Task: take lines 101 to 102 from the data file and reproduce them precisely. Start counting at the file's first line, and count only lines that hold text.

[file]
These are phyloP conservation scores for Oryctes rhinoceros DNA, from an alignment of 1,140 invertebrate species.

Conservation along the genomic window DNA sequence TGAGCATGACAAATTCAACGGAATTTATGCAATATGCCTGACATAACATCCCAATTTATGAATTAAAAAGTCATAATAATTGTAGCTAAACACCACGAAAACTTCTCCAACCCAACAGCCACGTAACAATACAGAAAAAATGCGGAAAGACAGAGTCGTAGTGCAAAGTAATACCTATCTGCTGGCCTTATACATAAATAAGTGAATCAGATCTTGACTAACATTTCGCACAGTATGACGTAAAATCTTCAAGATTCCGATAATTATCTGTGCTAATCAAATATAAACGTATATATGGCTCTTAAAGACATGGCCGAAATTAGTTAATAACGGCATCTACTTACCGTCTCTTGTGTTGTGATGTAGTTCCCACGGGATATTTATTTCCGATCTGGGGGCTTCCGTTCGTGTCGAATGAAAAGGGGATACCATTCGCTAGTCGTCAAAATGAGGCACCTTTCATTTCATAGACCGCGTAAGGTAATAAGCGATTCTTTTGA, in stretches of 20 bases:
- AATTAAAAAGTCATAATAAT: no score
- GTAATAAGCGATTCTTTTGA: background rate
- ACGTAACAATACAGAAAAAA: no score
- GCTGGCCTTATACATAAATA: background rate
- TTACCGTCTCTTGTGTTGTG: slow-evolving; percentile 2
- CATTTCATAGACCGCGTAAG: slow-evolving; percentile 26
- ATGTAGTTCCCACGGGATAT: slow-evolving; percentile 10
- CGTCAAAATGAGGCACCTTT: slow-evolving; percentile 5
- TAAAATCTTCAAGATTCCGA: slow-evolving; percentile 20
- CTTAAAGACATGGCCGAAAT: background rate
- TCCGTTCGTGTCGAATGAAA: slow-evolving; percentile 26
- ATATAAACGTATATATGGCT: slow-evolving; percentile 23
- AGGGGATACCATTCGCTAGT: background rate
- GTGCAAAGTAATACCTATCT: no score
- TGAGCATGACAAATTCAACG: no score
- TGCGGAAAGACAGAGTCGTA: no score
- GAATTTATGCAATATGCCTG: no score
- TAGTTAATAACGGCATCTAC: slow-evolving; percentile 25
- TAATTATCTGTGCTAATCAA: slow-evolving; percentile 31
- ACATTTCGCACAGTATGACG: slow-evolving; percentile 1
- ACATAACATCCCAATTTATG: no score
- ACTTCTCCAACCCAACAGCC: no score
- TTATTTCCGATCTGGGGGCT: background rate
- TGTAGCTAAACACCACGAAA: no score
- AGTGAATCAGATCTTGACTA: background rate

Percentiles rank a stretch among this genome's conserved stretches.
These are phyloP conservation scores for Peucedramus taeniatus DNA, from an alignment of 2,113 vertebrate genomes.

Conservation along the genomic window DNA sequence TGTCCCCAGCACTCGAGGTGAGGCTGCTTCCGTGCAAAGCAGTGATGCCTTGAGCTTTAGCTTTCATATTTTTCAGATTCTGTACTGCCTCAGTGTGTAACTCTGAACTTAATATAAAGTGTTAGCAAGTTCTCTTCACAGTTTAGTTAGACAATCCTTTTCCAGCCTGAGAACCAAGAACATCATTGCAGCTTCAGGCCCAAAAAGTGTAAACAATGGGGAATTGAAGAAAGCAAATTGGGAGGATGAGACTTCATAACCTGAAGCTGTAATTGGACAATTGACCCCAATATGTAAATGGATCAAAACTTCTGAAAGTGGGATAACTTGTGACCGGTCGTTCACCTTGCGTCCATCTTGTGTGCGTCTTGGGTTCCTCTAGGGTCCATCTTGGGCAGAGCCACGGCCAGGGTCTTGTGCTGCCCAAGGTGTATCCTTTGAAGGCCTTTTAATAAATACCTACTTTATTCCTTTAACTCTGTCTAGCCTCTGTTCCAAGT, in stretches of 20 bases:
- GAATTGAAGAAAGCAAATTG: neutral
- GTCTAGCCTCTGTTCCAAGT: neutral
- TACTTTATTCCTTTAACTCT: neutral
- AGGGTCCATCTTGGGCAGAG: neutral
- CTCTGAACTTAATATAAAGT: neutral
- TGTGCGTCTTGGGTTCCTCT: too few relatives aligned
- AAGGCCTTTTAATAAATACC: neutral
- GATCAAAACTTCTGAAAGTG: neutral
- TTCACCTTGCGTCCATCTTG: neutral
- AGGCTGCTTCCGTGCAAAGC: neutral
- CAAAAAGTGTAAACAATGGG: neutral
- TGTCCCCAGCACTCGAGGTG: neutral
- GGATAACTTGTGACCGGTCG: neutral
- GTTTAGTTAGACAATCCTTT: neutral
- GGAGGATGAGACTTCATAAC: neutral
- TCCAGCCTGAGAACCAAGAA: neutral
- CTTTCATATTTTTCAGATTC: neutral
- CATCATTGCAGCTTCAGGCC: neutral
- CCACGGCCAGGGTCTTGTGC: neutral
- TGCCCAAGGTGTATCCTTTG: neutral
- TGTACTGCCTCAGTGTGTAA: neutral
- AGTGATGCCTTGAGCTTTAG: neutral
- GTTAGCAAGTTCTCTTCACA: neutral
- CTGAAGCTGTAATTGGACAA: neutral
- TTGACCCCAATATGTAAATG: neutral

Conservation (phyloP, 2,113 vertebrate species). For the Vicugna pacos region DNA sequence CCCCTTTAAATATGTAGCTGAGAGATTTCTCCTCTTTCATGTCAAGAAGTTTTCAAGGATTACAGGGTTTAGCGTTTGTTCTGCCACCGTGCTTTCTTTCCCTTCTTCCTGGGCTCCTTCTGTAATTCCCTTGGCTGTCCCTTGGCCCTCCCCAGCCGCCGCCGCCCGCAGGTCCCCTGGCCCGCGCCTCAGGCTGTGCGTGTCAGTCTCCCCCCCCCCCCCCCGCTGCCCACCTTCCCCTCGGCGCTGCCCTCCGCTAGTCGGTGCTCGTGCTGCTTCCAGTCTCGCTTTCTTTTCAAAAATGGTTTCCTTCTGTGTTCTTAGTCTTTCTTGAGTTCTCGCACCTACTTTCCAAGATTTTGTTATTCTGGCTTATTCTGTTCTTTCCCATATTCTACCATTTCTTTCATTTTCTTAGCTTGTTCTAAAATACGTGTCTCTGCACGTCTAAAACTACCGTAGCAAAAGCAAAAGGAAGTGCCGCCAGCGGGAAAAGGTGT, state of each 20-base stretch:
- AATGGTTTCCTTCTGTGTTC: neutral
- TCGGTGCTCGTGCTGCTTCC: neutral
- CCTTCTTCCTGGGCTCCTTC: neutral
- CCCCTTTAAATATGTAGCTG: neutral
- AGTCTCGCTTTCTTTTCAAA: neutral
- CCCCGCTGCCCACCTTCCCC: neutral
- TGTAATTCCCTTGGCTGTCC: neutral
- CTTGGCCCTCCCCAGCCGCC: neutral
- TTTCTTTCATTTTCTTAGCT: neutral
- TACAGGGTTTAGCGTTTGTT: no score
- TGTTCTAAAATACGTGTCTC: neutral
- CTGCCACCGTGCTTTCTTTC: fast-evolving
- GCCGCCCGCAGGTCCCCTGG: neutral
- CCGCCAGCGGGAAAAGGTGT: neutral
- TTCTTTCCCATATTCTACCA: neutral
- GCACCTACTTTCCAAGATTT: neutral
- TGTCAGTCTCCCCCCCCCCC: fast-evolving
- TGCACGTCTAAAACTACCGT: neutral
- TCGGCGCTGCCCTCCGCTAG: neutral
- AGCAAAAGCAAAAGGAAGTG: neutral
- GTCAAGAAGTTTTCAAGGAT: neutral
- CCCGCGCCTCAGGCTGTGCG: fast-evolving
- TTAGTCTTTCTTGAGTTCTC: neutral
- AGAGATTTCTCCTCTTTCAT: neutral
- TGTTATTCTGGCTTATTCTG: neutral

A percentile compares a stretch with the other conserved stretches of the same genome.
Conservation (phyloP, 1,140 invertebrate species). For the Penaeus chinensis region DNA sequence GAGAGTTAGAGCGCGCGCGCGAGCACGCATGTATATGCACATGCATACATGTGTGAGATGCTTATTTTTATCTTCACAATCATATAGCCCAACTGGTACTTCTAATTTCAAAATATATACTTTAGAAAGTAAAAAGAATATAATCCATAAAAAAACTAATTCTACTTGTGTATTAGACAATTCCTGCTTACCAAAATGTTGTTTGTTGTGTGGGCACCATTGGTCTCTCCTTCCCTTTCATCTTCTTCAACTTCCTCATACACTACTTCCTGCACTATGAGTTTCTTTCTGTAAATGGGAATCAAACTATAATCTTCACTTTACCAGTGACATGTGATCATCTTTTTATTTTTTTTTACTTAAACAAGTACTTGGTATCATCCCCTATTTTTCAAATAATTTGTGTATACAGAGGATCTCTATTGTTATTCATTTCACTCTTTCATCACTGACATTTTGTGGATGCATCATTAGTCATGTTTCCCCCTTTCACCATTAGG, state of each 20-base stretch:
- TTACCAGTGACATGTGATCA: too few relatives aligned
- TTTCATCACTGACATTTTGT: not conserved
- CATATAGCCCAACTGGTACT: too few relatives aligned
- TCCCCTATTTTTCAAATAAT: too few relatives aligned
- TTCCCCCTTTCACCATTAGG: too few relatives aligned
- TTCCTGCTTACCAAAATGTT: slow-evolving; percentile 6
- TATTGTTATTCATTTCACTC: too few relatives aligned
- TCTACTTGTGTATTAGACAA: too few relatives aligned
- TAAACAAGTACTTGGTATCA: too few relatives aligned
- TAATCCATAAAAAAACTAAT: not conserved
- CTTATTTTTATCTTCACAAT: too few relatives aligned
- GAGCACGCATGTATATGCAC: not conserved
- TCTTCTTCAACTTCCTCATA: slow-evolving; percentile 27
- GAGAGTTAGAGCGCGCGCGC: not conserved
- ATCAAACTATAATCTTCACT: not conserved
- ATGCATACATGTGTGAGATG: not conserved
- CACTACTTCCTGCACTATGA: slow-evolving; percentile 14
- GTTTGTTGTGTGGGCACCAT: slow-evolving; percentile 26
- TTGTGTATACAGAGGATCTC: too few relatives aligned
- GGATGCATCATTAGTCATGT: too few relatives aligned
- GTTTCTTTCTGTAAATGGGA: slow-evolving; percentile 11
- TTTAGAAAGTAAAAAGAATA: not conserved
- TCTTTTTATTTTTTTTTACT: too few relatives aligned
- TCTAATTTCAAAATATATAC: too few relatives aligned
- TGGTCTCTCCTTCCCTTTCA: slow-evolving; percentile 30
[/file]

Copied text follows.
- GTTTGTTGTGTGGGCACCAT: slow-evolving; percentile 26
- TTGTGTATACAGAGGATCTC: too few relatives aligned